While the thought of wisdom tooth extraction is enough to scare most people, it’s reassuring to know the procedure is actually not as nerve-racking as it seems. Your dentist will recommend wisdom tooth extraction if it’s the best alternative for your case.
If you are a candidate for wisdom tooth extraction, here are some of the fundamentals you need to know:
When is wisdom tooth extraction necessary?
The third set of molars situated at the back of the mouth is called the wisdom teeth. They usually appear between the ages of 17 and 25. Wisdom tooth extraction is often recommended in the following scenarios:
- They are impacted. Since wisdom teeth are situated really far back in the mouth, they may not come in properly. In other words, they can get trapped in the gums or in the jawbone and can be very painful.
- Your mouth is not big enough. Wisdom extraction is recommended when your jaw does not have enough room for an extra set of molars.
- They appear at the wrong angle. When your wisdom tooth presses against your other teeth, an extraction is often considered the best course of action.
- You have gum disease or cavities. Because of its location, it can become hard to reach the wisdom teeth with the toothbrush or even a dental floss.
How should you prepare for the procedure?
Before the surgery
Before the procedure, you’ll meet with your dentist to discuss the process in detail. Prep for the appointment accordingly by:
- Informing your dentist about any health problems you may have.
- Listing down medications you take on a regular basis and informing your dentist about them.
- Listing down any questions you may have about the procedure.
- Discussing the type of anaesthesia you prefer. You can either be asleep or numb during the surgery.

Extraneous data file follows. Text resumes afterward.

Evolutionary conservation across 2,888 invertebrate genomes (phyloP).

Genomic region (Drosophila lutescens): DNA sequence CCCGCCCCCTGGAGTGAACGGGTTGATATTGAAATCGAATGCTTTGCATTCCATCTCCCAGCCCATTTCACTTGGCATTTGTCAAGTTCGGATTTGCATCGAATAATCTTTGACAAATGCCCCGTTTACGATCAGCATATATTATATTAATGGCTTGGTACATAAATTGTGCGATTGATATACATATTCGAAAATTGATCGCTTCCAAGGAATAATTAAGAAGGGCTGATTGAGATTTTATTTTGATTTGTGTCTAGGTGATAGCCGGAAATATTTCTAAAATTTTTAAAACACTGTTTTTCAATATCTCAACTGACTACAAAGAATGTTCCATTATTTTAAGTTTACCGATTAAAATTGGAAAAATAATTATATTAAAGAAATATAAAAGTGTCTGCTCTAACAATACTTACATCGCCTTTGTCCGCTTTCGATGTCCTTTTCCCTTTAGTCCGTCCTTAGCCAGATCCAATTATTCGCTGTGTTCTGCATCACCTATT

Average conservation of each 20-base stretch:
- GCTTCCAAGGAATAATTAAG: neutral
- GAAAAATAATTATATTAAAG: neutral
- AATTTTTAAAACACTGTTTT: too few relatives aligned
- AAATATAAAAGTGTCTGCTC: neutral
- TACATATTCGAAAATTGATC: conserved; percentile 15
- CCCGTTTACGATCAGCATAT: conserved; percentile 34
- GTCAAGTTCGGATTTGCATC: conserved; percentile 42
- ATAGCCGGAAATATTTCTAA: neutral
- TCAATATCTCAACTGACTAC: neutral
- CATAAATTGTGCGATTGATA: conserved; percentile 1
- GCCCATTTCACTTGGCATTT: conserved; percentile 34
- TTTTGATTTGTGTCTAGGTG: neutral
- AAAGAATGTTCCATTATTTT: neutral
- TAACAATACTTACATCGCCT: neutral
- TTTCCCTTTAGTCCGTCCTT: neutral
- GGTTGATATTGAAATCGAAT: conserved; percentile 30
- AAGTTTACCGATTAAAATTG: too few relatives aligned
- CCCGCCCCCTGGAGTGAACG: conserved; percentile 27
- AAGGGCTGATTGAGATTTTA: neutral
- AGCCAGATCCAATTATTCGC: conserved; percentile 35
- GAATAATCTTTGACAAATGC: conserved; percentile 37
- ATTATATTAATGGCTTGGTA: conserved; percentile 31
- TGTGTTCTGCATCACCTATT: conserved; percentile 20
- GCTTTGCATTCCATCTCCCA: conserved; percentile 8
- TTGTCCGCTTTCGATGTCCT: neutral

- Planning time off from school or work to rest and heal accordingly.
During the surgery
The procedure will often last 45 minutes or less.
So you won’t feel any discomfort or pain during the removal, the following types of anaesthesia might be recommended:
- The anaesthesia will be administered through the vein or you will breath gas in through a mask. Either way, you will be asleep the entire time and won’t wake up for an hour or so.
- IV sedation. You will be given anaesthesia through your vein or your mouth will be numbed to make you drowsy. You can also be asleep during the whole procedure.
- You will be given local anaesthesia so you can relax or even doze off for a bit during the procedure. However, unlike the two other options, you will feel alert right away.
After the surgery
If you have had local anaesthetic and you’re already feeling alert after the procedure, you can drive home so your recovery can begin. If you had general anaesthesia and still feel a little drowsy after the procedure, consider it best to have someone drive you home.
Most people who have undergone wisdom tooth extraction report little to no pain after the procedure. However, mild discomfort and swelling might be experienced for 3 days or so. Typically, you’ll need a few weeks to heal completely.
To hasten the recovery process, below are some tips you need to keep in mind:
- Use moist heat when your jaw is sore.
- Curb swelling by placing an ice pack on the affected area.
- Eat soft food like soup or pasta.
- Brush your teeth on the second day and make sure you avoid brushing against any blood clots.
- Take any medications prescribed by your dentist to ease swelling or pain.
- Inform your dentist if you have fever or if any of the pain or swelling does not improve.